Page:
R. City finally get their due recognition with What Dreams Are Made Of.

In an interview with The Fader magazine Rock city(R.City) had a lot to say.

An arena-ready chorus from Adam Levine might sound like a strange fit for what’s otherwise a straight-
up Caribbean slow-jam, but the
Maroon 5 frontman’s appearance
on “Locked Away” was the extra little push that helped propel
Timothy and Theron Thomas,
together known as R. City, up the charts this fall after years behind
the scenes. The brothers, who have
made a name for themselves as
hired-gun songwriters in the
decade since they moved to the
United States from the Virgin Islands, have helped pen songs for
everyone from Miley Cyrus to Rihanna, whose strip-club anthem “Pour It Up” earned them a Grammy in 2014. But their dream
has ultimately been to put out their
own music. “We started out as
artists,” Theron says. “We ended
up writing songs for other people
by mistake.” Twice they recorded albums that were eventually
shelved and never released, first
on Akon’s KonLive imprint and then on their own short-lived label.
It was the third time that ended up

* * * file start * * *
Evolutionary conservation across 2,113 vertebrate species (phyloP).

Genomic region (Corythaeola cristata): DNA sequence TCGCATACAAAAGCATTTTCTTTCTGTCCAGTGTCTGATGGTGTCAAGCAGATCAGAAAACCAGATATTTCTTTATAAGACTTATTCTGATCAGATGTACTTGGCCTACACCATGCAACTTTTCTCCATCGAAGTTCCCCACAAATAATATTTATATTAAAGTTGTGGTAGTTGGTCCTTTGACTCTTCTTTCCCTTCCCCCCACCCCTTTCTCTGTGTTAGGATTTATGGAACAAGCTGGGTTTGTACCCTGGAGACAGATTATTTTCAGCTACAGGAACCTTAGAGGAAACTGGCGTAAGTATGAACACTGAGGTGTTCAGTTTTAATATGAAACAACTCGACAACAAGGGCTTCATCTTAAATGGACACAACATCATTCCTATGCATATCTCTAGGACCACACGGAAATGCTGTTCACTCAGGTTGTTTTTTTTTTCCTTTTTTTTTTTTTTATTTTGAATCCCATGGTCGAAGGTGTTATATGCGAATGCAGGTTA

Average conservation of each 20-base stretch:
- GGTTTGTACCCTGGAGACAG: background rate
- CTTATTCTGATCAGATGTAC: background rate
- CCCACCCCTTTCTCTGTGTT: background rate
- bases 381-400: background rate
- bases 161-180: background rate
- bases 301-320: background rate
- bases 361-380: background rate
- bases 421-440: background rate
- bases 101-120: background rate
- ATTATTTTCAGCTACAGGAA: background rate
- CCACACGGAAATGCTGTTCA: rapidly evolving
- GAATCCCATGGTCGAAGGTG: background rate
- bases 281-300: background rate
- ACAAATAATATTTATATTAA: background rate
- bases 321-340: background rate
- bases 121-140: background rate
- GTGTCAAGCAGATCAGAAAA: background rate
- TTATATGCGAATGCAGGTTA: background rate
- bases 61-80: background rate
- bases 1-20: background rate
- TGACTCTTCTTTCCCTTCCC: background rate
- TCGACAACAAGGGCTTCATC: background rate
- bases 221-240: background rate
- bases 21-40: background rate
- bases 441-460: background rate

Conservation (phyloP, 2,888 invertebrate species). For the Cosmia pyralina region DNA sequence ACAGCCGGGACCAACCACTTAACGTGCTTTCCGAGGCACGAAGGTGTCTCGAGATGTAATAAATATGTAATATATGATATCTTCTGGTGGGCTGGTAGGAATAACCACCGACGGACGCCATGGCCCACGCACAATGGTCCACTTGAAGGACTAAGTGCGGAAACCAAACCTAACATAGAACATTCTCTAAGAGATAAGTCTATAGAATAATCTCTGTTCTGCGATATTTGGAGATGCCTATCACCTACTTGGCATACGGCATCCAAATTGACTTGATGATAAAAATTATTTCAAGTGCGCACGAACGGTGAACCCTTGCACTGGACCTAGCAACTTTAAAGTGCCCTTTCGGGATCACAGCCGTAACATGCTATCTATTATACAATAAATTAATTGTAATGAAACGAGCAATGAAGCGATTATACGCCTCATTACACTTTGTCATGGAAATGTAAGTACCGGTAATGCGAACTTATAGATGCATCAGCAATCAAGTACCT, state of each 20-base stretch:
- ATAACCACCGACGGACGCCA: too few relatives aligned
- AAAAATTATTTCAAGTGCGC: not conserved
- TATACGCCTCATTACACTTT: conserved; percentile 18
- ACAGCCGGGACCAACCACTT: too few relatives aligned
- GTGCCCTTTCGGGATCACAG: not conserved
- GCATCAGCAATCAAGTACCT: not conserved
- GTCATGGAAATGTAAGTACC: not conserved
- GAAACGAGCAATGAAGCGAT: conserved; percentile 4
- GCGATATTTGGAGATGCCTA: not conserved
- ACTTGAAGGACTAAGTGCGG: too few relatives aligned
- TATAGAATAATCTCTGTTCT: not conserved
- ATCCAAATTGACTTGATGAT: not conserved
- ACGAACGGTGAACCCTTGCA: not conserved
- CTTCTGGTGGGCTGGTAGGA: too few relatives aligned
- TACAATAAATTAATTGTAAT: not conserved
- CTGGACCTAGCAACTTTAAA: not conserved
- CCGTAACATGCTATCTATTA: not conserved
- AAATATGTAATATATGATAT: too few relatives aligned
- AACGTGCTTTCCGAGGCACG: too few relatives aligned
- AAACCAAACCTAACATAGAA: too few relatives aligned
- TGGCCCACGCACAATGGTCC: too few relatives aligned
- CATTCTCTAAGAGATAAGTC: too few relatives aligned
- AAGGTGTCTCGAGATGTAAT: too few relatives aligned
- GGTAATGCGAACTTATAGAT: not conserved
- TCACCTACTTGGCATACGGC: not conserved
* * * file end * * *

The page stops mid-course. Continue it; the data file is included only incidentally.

the charm for the brothers—their
debut album, What Dreams Are Made Of, was finally released in October.

What was the first song you guys
wrote together?

THERON: The first song I can remember us writing was called
“Fresh,” and it was terrible. We
were like 10 and 11 years old.
From then we just wrote music all
the time. Music was a great outlet
for two project kids from the Virgin Islands who didn’t have
anything. When Hurricane Marilyn
hit in 1995, it shut down
everything. We couldn’t go
anywhere, and there was a 6 p.m.
curfew. We had no electricity and no water. So we wrote and sang

After having albums shelved,
how does it feel to finally release

TIMOTHY: It’s a dream come true. We literally come from a 32-
square-mile island, and we started
out making music just for the kids
in our ghetto. We went from
making music for Saint Thomas to
eventually making music for the entire Virgin Islands. We moved to
the United States to introduce the
world to our home. It always kind
of felt like an unrealistic dream
because no one had ever made it
out of the Virgin Islands doing music—no one had really made it
out of the Virgin Islands doing
anything. It’s kind of like when you
heard N.W.A. for the first time. They were so proud to say, “We’re
from Compton.” For us, we’re so
proud to say, “We’re from Saint

With artists dipping their toes in
Caribbean sounds lately, it feels
like there’s an audience for the
kind of music you make that
didn’t exist just a few years ago.

THERON: We believe that we’re original and different enough for
the time. There ain’t nothing like
the music of R. City in the
marketplace right now. There ain’t
no other us. But the music we
make is global—there’s a Caribbean parade in almost every
city in the world. Los Angeles has
a Caribbean parade, London has a
Caribbean parade. We everywhere.
You can’t get rid of island people.


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